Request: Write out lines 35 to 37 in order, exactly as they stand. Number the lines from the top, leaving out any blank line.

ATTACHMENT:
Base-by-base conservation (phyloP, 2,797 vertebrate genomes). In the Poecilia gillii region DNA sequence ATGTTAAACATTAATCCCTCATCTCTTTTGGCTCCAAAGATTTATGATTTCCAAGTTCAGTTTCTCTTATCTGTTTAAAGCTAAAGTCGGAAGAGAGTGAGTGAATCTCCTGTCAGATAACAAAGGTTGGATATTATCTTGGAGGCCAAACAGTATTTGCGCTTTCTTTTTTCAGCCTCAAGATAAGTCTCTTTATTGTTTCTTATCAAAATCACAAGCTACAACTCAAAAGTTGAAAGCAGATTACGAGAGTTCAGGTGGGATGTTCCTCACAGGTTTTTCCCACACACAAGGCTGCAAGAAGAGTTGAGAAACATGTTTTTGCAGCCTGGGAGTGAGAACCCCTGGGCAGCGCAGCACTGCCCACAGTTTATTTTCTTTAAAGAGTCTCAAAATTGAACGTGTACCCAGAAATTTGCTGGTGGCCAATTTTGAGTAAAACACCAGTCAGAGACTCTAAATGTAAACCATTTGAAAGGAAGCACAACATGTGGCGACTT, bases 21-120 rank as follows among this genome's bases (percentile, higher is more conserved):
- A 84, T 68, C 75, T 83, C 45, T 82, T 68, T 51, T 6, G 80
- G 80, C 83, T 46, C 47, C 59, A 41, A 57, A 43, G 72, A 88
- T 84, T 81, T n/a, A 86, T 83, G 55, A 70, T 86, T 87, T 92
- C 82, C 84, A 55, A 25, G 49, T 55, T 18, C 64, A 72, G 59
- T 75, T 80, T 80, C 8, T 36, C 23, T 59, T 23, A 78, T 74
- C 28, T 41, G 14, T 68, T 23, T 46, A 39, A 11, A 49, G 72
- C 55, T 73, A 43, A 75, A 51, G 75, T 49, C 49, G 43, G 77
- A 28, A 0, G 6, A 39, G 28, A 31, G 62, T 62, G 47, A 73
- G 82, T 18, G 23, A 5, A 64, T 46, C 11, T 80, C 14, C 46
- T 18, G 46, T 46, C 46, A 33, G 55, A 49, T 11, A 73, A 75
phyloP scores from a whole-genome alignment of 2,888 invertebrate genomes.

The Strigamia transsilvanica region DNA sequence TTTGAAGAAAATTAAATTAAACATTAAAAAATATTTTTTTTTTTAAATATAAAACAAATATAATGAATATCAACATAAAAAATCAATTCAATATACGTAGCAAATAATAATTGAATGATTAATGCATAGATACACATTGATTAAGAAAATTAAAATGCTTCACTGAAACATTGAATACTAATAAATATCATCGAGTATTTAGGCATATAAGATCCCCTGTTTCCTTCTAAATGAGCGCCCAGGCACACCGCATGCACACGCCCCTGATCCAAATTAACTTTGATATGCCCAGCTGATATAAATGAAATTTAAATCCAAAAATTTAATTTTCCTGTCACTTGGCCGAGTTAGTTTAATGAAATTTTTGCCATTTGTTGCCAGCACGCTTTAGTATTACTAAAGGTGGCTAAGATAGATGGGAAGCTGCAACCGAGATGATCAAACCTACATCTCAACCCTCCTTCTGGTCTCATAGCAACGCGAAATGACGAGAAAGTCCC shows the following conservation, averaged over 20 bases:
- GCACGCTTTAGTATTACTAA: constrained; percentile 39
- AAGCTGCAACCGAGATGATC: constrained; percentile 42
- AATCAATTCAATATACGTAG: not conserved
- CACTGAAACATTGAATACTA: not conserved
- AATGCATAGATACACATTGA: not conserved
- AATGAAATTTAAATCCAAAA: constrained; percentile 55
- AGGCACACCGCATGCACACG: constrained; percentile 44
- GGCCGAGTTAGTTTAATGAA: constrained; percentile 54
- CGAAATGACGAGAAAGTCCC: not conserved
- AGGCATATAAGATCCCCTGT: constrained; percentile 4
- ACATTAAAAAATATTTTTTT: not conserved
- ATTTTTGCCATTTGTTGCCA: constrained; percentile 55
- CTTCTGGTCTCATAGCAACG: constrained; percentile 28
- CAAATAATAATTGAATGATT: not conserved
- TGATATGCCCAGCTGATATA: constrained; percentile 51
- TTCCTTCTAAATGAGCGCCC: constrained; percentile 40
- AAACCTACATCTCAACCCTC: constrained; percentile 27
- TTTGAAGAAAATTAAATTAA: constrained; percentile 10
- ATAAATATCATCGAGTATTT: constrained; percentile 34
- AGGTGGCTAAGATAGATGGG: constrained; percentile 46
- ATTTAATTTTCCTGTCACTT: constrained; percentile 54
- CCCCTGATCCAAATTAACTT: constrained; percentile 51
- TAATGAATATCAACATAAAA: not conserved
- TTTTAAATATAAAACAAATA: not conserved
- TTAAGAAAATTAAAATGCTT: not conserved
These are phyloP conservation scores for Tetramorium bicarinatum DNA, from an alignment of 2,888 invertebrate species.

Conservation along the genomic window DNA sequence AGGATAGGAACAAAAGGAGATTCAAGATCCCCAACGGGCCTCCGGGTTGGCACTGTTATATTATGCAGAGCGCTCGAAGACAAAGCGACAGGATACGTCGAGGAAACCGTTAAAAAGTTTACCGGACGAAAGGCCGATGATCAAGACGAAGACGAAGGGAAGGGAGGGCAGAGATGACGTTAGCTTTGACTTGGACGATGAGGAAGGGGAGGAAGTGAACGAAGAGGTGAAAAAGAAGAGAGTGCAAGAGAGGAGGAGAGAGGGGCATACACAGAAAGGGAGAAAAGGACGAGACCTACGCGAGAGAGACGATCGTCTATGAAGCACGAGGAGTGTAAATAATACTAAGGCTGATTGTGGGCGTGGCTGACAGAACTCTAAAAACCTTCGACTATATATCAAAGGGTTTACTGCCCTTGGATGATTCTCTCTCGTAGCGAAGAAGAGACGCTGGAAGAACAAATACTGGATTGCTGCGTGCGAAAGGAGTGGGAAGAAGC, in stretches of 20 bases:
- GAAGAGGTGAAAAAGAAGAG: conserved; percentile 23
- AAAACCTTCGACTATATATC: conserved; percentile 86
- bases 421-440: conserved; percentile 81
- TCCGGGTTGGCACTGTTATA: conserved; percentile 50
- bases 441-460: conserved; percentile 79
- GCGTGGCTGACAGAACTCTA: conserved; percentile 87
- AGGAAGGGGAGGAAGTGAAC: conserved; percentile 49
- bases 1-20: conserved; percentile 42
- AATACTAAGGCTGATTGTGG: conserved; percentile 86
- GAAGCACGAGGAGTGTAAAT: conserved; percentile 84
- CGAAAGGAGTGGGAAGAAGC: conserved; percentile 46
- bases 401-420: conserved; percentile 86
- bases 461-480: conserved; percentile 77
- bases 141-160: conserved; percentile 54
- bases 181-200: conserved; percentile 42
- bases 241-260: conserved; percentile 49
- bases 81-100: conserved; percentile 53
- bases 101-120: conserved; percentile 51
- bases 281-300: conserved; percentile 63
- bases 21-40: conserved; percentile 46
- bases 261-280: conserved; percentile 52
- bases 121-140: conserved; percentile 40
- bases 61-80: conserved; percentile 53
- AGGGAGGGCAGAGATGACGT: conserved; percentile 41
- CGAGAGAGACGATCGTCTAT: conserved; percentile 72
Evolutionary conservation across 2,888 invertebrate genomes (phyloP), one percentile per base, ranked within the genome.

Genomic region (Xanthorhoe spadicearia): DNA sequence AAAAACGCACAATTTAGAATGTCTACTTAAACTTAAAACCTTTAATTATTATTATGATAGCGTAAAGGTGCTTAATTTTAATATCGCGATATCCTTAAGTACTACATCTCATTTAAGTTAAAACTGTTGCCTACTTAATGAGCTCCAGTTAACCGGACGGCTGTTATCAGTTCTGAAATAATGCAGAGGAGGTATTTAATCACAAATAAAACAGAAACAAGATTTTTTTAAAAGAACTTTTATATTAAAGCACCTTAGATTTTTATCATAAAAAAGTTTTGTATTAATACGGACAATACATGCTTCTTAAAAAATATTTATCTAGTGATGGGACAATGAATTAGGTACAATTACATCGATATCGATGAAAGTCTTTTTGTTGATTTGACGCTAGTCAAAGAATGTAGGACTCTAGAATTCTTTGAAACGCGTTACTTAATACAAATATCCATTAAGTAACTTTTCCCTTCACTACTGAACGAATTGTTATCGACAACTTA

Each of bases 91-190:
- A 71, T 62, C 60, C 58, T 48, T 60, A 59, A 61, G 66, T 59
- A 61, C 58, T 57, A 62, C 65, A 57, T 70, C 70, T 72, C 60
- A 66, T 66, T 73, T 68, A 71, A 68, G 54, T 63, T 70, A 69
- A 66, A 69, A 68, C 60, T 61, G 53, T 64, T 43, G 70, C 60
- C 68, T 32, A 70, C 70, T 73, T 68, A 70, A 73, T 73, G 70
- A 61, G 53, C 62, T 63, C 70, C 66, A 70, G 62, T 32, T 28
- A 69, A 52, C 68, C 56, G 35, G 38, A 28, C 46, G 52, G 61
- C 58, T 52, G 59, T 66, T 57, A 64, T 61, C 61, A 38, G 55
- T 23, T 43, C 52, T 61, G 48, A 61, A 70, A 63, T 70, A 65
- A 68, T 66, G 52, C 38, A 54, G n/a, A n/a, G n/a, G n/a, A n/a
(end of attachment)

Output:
- CCCCTGATCCAAATTAACTT: constrained; percentile 51
- TAATGAATATCAACATAAAA: not conserved
- TTTTAAATATAAAACAAATA: not conserved